People living in Qatar continue to be the region’s most confident when it comes to future personal wealth and economic growth, despite rising daily costs that have eroded savings for many, according to a new report.
Nearly three-quarters (72 percent) of Qatar respondents to the latest Bayt.com/YouGov survey on consumer confidence in the MENA region said they believed local business conditions would improve in the coming year, making them the most upbeat of all GCC respondents.
Those from the UAE were just slightly behind, with 71 percent saying they felt similarly. Residents of other Gulf countries were less confident, but still fairly positive:
- Oman (63 percent);
- Saudi Arabia (59 percent);
- Kuwait (56 percent); and
- Bahrain (42 percent).
The confidence seems to stem in part from high expectations regarding Qatar’s economy.
Nearly two-thirds (65 percent) of survey respondents from Qatar said they believed the country’s economy would improve as it enters the new year.
The UAE was the only other Gulf country where the majority of residents (59 percent) felt similarly upbeat.
Meanwhile, 62 percent of Qatar job seekers said they also felt positive about their own financial circumstances improving in the coming six months – again, the highest figure among GCC respondents.
Those in the UAE came next (59 percent positive), followed by residents in Kuwait (56 percent), Bahrain and Oman (53 percent each). Just less than half of Saudi respondents (49 percent) said they believed their own situations would improve in the coming months.
One factor that could influence economic confidence in Qatar is the perceived growth in the job market here.
While only one third (32 percent) of Qatar residents said they felt there are currently “plenty of jobs available across all industries,” nearly half (46 percent) predicted more jobs would open up in the coming six months.
This was again one of the most upbeat outlooks in the region. While respondents in the Emirates were similarly optimistic, just one in five (21 percent) of those living in Bahrain felt the same.
Despite the expansion of Qatar’s job market to ensure it meets deadlines for various ongoing infrastructure projects, the rising cost of living continues to affect residents.
According to this latest survey, more than a third of residents (39 percent) said they were putting aside less money each month during the past year.
Daily costs up
Those working in other Gulf countries appear to be even less well off. Nearly half (49 percent) of Bahrain residents said they have seen an erosion in savings over the same period, while 46 percent in Kuwait felt the same.
Additionally, in Qatar and across the region, the expectation is that costs will continue to go up. On average, three-quarters of all respondents in the Gulf predicted that the cost of living in their country would increase in the next six months.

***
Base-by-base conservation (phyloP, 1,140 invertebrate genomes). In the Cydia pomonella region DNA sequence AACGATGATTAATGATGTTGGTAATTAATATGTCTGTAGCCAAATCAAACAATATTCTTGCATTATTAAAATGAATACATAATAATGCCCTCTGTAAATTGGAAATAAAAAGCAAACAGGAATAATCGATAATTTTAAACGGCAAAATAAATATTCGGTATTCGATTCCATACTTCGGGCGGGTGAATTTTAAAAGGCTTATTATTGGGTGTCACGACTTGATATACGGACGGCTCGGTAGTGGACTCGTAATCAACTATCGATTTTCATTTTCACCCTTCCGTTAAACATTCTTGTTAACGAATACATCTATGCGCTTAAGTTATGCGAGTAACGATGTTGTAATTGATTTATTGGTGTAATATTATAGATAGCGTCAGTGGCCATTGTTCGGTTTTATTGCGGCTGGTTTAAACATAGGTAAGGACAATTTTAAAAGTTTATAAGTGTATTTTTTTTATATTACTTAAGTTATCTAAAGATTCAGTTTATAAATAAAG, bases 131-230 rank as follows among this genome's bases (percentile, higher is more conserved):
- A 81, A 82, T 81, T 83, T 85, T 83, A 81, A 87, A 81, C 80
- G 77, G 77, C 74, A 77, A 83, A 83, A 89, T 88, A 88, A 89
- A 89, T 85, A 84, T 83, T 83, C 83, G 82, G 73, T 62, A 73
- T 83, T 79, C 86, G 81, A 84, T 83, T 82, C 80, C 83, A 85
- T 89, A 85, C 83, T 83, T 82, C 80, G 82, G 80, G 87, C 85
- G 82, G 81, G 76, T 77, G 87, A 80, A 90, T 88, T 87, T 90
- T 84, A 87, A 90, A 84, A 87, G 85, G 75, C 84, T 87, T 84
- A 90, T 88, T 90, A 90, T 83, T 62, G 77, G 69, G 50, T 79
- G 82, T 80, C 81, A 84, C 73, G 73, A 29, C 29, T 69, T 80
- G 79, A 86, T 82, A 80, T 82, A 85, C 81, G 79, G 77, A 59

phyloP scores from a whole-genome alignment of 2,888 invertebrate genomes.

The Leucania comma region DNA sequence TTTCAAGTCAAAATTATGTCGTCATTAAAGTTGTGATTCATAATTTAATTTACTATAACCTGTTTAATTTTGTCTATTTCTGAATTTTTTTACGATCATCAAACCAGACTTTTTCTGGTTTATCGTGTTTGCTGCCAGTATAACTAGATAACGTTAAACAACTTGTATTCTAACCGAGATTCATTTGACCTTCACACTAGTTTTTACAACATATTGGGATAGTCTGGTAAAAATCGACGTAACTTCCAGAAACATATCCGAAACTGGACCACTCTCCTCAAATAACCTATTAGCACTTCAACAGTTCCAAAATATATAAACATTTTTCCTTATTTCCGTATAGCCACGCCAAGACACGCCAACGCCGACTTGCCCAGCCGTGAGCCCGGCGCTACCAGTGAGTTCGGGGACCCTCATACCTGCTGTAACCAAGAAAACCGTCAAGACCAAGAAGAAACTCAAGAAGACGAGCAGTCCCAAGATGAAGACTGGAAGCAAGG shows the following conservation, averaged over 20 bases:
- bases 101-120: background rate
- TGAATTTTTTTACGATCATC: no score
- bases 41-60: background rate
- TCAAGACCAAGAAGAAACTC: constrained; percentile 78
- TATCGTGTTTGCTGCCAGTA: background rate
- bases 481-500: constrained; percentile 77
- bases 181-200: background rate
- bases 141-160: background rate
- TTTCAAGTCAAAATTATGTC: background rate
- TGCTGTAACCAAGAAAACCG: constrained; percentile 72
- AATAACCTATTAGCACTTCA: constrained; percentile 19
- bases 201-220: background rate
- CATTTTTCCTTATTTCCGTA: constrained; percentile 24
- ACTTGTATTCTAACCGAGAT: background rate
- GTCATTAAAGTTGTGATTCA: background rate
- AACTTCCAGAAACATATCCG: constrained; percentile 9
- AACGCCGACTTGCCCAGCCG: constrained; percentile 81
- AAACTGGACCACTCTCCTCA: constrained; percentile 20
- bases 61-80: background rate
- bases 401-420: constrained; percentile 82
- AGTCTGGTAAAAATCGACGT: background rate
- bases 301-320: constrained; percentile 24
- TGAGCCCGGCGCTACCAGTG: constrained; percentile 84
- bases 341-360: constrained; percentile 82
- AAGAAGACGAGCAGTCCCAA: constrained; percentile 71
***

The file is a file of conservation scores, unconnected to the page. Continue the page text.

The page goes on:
While 65 percent of those in Qatar were forecasting rising prices, some 77 percent of Kuwait residents predicted a more expensive time ahead.
Qatar’s cost of living had been increasing since last year due primarily to high residential rents, though economic experts are predicting a more stable end to the year.
At the end of last month, Qatar National Bank said that prices of consumer goods would remain subdued until the new year, thanks to a cooling housing market and low international food prices.
However, inflation is forecast to start rising again in 2016, and could be on average 3.8 percent next year – up from 2.4 percent forecast for the 2015 average.
If daily costs continue to outstrip increases in employees’ salaries, attracting and retaining skilled workers becomes more difficult for companies.
Elissavet Vraka, Research Manager at YouGov, said in a statement:
“Gauging consumer opinion is a powerful tool for revealing the current attitudes and sentiments about the business and economic conditions in a specific country. With the majority of people anticipating an increase in living costs and having experienced a decrease in savings, it may be time to take an evaluative look at the stability of personal financial situations.”
While some are feeling the pinch from rising costs, it doesn’t appear to be putting off other residents from spending money on gadgets.
Nearly half (49 percent) of Qatar respondents said they planned to buy a car in the coming year, while more than a third (35 percent) hoped to invest in property, 28 percent were planning to buy a smartphone or tablet and almost a quarter (24 percent) a desktop or laptop computer.
There were 8,882 respondents from the UAE, Saudi Arabia, Qatar, Oman, Kuwait, Bahrain, Syria, Jordan, Lebanon, Egypt, Morocco, Tunisia and Algeria to the Bayt.com/YouGov Consumer Confidence Index Survey, conducted from July 27 to Aug. 2.
Are you saving any more – or less – than this time last year? Thoughts?
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